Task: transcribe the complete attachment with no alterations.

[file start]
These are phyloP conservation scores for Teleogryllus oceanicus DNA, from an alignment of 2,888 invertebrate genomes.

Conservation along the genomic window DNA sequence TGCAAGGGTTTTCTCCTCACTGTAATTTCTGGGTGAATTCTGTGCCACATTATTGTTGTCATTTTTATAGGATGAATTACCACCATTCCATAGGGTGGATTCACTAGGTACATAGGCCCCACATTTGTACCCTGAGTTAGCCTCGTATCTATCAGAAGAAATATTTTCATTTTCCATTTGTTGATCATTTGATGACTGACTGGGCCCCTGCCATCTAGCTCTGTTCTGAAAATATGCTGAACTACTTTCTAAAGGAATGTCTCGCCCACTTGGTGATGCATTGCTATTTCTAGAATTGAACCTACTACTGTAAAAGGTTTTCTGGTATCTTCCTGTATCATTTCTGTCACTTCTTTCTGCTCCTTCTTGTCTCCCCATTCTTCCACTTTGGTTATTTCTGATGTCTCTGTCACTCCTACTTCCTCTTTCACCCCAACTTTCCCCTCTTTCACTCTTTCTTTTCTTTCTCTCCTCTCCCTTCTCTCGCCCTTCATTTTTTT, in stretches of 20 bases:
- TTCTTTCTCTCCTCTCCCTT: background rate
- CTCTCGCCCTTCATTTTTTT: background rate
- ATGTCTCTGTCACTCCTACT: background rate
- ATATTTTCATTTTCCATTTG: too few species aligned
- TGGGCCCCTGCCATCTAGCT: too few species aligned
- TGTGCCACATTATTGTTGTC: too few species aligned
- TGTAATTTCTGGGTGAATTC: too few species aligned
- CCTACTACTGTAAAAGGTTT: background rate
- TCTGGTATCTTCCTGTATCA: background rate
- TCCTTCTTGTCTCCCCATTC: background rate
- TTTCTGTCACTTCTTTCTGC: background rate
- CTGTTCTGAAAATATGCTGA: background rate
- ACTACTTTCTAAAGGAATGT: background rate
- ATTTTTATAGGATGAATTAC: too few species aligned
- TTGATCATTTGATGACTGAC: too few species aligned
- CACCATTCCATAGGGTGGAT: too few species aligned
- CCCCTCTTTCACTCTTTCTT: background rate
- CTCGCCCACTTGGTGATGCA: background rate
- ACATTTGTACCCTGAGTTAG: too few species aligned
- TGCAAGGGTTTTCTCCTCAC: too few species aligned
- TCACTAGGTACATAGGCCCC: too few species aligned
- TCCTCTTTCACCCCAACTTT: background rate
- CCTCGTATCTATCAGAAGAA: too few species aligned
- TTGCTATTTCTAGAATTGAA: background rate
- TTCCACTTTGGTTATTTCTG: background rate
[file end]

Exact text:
These are phyloP conservation scores for Teleogryllus oceanicus DNA, from an alignment of 2,888 invertebrate genomes.

Conservation along the genomic window DNA sequence TGCAAGGGTTTTCTCCTCACTGTAATTTCTGGGTGAATTCTGTGCCACATTATTGTTGTCATTTTTATAGGATGAATTACCACCATTCCATAGGGTGGATTCACTAGGTACATAGGCCCCACATTTGTACCCTGAGTTAGCCTCGTATCTATCAGAAGAAATATTTTCATTTTCCATTTGTTGATCATTTGATGACTGACTGGGCCCCTGCCATCTAGCTCTGTTCTGAAAATATGCTGAACTACTTTCTAAAGGAATGTCTCGCCCACTTGGTGATGCATTGCTATTTCTAGAATTGAACCTACTACTGTAAAAGGTTTTCTGGTATCTTCCTGTATCATTTCTGTCACTTCTTTCTGCTCCTTCTTGTCTCCCCATTCTTCCACTTTGGTTATTTCTGATGTCTCTGTCACTCCTACTTCCTCTTTCACCCCAACTTTCCCCTCTTTCACTCTTTCTTTTCTTTCTCTCCTCTCCCTTCTCTCGCCCTTCATTTTTTT, in stretches of 20 bases:
- TTCTTTCTCTCCTCTCCCTT: background rate
- CTCTCGCCCTTCATTTTTTT: background rate
- ATGTCTCTGTCACTCCTACT: background rate
- ATATTTTCATTTTCCATTTG: too few species aligned
- TGGGCCCCTGCCATCTAGCT: too few species aligned
- TGTGCCACATTATTGTTGTC: too few species aligned
- TGTAATTTCTGGGTGAATTC: too few species aligned
- CCTACTACTGTAAAAGGTTT: background rate
- TCTGGTATCTTCCTGTATCA: background rate
- TCCTTCTTGTCTCCCCATTC: background rate
- TTTCTGTCACTTCTTTCTGC: background rate
- CTGTTCTGAAAATATGCTGA: background rate
- ACTACTTTCTAAAGGAATGT: background rate
- ATTTTTATAGGATGAATTAC: too few species aligned
- TTGATCATTTGATGACTGAC: too few species aligned
- CACCATTCCATAGGGTGGAT: too few species aligned
- CCCCTCTTTCACTCTTTCTT: background rate
- CTCGCCCACTTGGTGATGCA: background rate
- ACATTTGTACCCTGAGTTAG: too few species aligned
- TGCAAGGGTTTTCTCCTCAC: too few species aligned
- TCACTAGGTACATAGGCCCC: too few species aligned
- TCCTCTTTCACCCCAACTTT: background rate
- CCTCGTATCTATCAGAAGAA: too few species aligned
- TTGCTATTTCTAGAATTGAA: background rate
- TTCCACTTTGGTTATTTCTG: background rate